1. ## Integral Order

Theorem. Let $a,b,M$ and $m$ be real numbers with $a and $m \leq M$. Let $f$ and $g$ be real-valued functions that are Riemann integrable on $[a,b]$. Then the following hold:

1. If $f(x) \geq 0$ for all $x \in [a,b]$ then $\int_{a}^{b} f \geq 0$.

2. If $f(x) \leq g(x)$ for all $x \in [a,b]$ then $\int_{a}^{b} f \leq \int_{a}^{b} g$.

3. If $m \leq f(x) \leq M$ for all $x \in [a,b]$, then $m(b-a) \leq \int_{a}^{b} f \leq M(b-a)$.

Outline of Proof. Basically we consider the values $f$ and $g$ can take, and look at $\mathcal{R}(f,P)$ and $\mathcal{R}(g,P)$? For instance, in #2 we look at $g-f$ (which is Riemann integrable) and show that $\int_{a}^{b} g-f \geq 0$?

2. Originally Posted by manjohn12
Theorem. Let $a,b,M$ and $m$ be real numbers with $a and $m \leq M$. Let $f$ and $g$ be real-valued functions that are Riemann integrable on $[a,b]$. Then the following hold:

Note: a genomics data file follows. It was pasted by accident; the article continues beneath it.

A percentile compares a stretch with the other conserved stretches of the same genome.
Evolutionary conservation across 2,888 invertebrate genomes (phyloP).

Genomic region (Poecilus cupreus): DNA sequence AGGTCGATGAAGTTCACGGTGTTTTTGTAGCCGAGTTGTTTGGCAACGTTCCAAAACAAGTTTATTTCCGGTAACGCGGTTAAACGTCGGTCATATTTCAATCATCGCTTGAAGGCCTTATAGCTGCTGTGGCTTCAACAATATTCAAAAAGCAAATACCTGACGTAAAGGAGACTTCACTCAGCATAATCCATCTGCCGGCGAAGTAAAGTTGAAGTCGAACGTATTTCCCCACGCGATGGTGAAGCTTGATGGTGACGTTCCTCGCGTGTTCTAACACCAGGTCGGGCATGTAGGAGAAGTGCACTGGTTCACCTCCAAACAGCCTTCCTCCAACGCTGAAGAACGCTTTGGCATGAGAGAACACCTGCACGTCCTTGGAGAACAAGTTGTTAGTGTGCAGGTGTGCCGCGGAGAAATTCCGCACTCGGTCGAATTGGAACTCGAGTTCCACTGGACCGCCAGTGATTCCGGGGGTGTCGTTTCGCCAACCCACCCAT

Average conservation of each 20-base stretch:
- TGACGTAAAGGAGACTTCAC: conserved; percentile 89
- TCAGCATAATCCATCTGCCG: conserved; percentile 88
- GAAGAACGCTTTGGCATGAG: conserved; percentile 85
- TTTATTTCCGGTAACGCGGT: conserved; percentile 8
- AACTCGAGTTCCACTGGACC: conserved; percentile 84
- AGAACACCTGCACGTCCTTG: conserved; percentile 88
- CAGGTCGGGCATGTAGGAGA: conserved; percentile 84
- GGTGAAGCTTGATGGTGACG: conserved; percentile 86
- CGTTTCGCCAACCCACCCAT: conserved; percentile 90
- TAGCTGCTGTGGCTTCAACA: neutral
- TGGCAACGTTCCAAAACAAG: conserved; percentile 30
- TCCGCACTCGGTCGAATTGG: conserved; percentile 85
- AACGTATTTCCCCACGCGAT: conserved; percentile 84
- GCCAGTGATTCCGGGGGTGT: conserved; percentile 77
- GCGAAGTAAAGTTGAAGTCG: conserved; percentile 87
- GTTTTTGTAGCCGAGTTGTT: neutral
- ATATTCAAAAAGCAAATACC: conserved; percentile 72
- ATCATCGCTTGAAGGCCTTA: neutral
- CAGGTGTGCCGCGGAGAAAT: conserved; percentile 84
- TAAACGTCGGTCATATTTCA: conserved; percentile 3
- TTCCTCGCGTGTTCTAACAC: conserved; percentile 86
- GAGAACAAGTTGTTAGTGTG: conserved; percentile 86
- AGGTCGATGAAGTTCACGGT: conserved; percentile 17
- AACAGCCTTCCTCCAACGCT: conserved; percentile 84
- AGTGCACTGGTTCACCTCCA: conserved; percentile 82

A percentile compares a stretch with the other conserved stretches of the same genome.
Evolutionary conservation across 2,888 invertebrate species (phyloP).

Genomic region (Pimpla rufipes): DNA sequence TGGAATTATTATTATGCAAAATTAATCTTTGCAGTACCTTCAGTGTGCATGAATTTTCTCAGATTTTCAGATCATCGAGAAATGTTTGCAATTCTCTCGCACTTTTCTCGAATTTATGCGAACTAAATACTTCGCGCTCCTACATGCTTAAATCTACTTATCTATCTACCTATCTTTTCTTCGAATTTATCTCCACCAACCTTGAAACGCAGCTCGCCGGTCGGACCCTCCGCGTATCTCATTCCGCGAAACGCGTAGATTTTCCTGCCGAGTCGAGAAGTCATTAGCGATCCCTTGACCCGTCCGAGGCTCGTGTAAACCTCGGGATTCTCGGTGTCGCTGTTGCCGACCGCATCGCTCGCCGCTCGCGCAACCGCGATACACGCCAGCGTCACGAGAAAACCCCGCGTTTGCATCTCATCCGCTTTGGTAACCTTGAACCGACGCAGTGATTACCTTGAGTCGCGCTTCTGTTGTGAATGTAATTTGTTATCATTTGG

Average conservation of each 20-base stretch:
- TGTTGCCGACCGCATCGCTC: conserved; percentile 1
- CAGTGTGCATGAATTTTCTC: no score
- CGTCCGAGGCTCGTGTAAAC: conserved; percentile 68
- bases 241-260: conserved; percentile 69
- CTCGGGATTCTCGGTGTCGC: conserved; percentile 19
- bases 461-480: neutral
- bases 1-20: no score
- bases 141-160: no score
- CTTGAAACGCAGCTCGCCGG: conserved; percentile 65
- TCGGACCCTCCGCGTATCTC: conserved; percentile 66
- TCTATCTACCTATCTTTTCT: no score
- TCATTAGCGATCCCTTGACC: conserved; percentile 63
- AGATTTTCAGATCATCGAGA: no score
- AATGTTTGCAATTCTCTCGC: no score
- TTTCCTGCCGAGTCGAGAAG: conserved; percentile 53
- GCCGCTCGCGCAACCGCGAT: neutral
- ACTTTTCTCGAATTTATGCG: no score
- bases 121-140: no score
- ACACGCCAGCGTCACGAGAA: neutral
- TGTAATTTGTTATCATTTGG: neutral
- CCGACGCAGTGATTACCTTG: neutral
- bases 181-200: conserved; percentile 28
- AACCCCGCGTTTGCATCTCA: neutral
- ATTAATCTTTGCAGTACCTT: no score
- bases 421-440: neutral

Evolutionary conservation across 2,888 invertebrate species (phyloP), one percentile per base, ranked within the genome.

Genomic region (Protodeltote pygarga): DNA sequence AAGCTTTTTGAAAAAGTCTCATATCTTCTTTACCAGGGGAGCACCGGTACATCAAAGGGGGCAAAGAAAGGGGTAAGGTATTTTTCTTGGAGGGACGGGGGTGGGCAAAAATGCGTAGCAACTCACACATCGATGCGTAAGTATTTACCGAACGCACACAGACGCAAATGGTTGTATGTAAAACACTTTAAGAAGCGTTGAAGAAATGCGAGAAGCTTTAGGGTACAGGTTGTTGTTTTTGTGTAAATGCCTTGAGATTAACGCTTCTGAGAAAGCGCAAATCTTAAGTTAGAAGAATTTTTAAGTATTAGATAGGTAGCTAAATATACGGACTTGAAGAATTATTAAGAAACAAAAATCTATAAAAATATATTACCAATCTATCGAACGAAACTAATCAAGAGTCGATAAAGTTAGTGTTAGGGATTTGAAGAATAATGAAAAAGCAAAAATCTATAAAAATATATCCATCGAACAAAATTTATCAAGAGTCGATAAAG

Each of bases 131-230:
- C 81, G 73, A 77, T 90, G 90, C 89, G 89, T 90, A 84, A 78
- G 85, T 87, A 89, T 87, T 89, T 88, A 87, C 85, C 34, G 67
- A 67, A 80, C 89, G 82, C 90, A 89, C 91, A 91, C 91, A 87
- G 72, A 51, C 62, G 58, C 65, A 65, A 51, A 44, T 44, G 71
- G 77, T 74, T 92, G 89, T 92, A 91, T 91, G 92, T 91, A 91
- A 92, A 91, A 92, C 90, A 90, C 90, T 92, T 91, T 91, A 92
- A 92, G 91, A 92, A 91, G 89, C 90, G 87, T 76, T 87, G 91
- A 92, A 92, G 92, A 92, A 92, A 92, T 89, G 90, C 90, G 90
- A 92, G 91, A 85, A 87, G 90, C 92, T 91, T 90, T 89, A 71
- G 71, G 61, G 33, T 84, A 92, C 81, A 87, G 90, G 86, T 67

1. If $f(x) \geq 0$ for all $x \in [a,b]$ then $\int_{a}^{b} f \geq 0$.

2. If $f(x) \leq g(x)$ for all $x \in [a,b]$ then $\int_{a}^{b} f \leq \int_{a}^{b} g$.

3. If $m \leq f(x) \leq M$ for all $x \in [a,b]$, then $m(b-a) \leq \int_{a}^{b} f \leq M(b-a)$.
If you prove #1 then #2 follows immediately by considering $f-g$ which in consequence #3 follows immediately.

For #1 assume that $I < 0$ we know that $|\mathcal{R}(f,P) - I| < \epsilon$ for $||P||<\delta$.
But, $|\mathcal{R}(f,P) - I| = \mathcal{R}(f,P) - I$ since $I < 0$.
Thus, $|\mathcal{R}(f,P) - 0| = \mathcal{R}(f,P) < \mathcal{R}(f,P) - I < \epsilon$.

We have a contradition because we have shown the integral of $f$ is $0$ and $I$ but the integral is well-defined and so this forces $I = 0$ which is where we get a contradiction.